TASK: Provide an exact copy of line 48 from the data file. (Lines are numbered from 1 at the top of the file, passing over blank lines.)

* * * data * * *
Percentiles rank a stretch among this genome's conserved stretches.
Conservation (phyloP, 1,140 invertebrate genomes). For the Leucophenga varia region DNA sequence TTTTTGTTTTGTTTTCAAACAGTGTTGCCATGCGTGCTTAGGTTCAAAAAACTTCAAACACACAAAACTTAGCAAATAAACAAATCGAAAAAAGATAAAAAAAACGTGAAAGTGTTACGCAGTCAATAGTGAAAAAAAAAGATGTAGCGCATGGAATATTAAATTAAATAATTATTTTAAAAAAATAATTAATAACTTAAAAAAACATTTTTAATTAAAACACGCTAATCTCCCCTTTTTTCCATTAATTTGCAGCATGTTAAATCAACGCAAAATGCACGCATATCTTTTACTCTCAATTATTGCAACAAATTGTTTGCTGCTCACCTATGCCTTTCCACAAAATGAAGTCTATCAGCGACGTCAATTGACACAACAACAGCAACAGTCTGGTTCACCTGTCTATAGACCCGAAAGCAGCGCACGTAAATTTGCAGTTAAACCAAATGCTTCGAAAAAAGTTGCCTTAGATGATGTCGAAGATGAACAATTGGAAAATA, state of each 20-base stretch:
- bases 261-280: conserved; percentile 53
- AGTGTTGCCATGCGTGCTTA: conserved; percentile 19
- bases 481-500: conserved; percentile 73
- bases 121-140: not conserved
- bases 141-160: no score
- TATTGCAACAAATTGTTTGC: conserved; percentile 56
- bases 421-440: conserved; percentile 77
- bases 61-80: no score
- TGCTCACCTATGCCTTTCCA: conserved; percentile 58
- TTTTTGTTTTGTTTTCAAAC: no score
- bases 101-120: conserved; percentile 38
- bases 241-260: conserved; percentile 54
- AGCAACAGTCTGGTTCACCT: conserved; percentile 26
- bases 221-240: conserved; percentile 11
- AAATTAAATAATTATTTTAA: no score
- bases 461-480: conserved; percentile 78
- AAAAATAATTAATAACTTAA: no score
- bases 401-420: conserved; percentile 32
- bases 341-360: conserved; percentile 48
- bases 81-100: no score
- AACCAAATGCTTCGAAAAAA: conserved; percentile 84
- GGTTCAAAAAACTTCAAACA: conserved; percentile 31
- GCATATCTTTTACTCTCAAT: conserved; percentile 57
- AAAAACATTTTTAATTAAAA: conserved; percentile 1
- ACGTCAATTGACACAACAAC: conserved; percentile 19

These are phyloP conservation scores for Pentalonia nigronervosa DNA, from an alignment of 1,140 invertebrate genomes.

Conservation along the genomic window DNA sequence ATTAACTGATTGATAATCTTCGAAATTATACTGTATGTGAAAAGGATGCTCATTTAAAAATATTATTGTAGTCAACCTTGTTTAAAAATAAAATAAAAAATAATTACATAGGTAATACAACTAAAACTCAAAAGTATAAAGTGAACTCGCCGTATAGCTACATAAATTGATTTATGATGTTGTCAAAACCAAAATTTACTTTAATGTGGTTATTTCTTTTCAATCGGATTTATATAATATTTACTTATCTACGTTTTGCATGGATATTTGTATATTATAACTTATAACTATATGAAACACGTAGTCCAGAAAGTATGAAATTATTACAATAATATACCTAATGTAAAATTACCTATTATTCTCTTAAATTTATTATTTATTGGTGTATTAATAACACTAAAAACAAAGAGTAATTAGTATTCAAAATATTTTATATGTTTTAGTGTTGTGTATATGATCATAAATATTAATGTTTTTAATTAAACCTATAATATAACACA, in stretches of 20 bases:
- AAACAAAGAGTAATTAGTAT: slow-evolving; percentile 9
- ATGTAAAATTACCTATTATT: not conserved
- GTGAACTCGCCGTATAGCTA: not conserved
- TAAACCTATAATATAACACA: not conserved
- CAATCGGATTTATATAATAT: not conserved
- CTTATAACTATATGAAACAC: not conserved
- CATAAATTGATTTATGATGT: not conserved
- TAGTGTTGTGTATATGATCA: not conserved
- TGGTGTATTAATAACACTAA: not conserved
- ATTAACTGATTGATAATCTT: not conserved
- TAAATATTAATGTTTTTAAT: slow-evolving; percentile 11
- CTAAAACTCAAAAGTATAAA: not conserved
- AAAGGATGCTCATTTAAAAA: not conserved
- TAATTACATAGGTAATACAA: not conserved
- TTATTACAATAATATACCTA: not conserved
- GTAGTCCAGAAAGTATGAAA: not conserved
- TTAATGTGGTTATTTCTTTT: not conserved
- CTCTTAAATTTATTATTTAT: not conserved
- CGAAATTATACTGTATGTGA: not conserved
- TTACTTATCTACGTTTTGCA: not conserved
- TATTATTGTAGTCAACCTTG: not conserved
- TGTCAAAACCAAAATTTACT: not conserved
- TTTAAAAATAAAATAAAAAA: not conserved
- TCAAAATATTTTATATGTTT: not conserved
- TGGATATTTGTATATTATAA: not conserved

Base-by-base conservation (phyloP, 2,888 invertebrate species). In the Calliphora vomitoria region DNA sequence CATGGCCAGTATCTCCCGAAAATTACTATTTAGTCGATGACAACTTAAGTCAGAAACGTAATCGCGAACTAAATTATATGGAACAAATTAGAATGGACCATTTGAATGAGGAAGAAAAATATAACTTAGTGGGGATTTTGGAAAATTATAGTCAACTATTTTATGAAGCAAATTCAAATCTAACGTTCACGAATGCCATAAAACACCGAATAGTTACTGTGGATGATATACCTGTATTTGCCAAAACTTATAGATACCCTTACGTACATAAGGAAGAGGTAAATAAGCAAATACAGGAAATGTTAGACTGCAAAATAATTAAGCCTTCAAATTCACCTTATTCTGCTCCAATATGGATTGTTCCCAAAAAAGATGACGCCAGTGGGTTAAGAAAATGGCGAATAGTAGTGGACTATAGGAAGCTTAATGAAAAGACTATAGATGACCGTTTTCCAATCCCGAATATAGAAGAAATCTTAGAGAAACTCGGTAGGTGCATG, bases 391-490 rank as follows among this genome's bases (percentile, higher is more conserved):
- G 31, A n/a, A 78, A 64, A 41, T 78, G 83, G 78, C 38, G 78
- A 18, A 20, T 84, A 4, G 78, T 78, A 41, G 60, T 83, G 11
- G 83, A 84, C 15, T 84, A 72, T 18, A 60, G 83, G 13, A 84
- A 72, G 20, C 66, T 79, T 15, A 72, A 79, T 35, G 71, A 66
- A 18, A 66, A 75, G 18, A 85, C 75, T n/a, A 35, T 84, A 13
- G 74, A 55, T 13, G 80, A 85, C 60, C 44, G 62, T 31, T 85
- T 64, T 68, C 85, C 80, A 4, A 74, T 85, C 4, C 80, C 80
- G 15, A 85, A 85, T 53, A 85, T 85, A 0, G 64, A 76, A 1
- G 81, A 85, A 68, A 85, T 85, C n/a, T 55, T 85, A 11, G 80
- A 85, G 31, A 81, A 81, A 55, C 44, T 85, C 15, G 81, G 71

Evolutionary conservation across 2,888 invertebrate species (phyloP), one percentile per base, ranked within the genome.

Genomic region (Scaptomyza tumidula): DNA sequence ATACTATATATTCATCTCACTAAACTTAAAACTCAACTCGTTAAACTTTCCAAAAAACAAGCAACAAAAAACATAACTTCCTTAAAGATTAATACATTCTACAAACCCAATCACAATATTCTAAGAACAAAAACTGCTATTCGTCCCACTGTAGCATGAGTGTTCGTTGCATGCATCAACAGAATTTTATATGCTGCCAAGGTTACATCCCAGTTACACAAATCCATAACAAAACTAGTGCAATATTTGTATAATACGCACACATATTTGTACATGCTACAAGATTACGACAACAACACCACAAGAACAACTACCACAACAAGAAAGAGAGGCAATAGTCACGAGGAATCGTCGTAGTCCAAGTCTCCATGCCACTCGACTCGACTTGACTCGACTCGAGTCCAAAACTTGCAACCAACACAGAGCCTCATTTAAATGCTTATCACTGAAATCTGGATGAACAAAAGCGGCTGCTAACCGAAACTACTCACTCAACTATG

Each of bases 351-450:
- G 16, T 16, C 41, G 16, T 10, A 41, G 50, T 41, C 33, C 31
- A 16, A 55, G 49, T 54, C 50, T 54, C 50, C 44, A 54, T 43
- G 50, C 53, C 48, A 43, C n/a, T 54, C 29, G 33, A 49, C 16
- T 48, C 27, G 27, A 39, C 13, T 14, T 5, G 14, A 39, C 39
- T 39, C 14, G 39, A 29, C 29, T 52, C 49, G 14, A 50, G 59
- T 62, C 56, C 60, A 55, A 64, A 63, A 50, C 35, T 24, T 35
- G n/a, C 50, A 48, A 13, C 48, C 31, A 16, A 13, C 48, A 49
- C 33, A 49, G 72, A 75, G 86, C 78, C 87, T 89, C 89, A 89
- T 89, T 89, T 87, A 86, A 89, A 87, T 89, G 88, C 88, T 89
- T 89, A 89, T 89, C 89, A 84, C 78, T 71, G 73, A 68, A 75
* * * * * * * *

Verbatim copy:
- CGAAATTATACTGTATGTGA: not conserved